ss-120224-afghanistan-01ss_fullA college-age student friend in Kabul and I discussed the protests after word got out of smoldering Qurans at Bagram Air Base north of Kabul. With our different news sources, we couldn’t agree on why this had happened, only that it had. The student was certain NATO forces had intentionally burned them and had intended for Afghans to discover their holy books in the trash. I’d gathered that both the burning and the discovery were more a failure in judgment. The student had heard nothing of the use of Qurans by prisoners to send messages.

We turned to the protests plaguing the country. This friend experiences how they worsen security and speculates this as a motive for the burning.

“This is really stupid!” my friend declared.

“The burning?” I asked to be certain that was her point.

“No, no, Afghan protests. Six have been killed and thirty wounded. Three already dead today. The dead leave their families without a breadwinner, and that is very hard here.”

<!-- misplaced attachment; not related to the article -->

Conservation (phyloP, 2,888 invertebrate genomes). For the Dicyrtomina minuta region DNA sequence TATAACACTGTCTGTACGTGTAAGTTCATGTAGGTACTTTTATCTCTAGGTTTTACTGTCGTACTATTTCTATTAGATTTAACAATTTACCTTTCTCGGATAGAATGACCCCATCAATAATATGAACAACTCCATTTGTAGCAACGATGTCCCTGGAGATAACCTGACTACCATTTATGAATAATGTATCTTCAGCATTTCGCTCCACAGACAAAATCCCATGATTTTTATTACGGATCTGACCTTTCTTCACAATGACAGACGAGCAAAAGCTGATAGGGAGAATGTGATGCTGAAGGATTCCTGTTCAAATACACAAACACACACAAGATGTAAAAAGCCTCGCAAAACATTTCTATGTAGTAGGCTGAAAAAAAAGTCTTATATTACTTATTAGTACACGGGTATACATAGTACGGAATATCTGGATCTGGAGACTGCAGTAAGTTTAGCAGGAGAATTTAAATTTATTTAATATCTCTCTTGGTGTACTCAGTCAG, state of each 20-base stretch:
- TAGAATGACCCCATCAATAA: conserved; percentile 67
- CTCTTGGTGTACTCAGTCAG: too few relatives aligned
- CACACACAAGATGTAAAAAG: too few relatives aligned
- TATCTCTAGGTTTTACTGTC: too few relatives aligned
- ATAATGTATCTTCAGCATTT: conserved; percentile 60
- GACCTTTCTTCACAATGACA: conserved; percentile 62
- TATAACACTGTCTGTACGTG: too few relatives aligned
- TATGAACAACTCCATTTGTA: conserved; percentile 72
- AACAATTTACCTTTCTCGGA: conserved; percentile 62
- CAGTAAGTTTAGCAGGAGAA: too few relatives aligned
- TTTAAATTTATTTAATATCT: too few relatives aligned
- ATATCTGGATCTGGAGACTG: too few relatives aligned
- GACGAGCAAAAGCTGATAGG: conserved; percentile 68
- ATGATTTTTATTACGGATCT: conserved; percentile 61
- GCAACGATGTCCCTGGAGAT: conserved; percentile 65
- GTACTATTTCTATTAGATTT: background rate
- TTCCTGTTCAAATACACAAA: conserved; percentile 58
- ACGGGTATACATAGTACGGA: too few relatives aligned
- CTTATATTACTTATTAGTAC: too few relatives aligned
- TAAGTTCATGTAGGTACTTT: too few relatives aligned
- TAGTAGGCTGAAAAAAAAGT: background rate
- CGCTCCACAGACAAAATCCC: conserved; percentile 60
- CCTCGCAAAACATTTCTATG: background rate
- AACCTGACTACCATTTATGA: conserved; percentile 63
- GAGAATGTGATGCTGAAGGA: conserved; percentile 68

An Afghan who believed foreign forces had deliberately insulted Afghans, perhaps to set off protests, and yet who was more disturbed by the Afghan response. Why?

“Quran means human,” the student continued. “Quran is in your heart, not in a book. Mohammed taught that books are not Islam; I am Islam. “

What about flag burning? My friend reminded me burning the American flag is part of Iranians’ annual celebration of their Revolution. “This doesn’t affect my country one way or the other,” I suggest. My friend relays a family saying about such activities: “It may destroy the donkey’s saddle, but leaves the donkey untouched.”

We share a smile, and, inside our hearts and minds, we hold our deepest values safe from the masses that react impulsively and violently around us.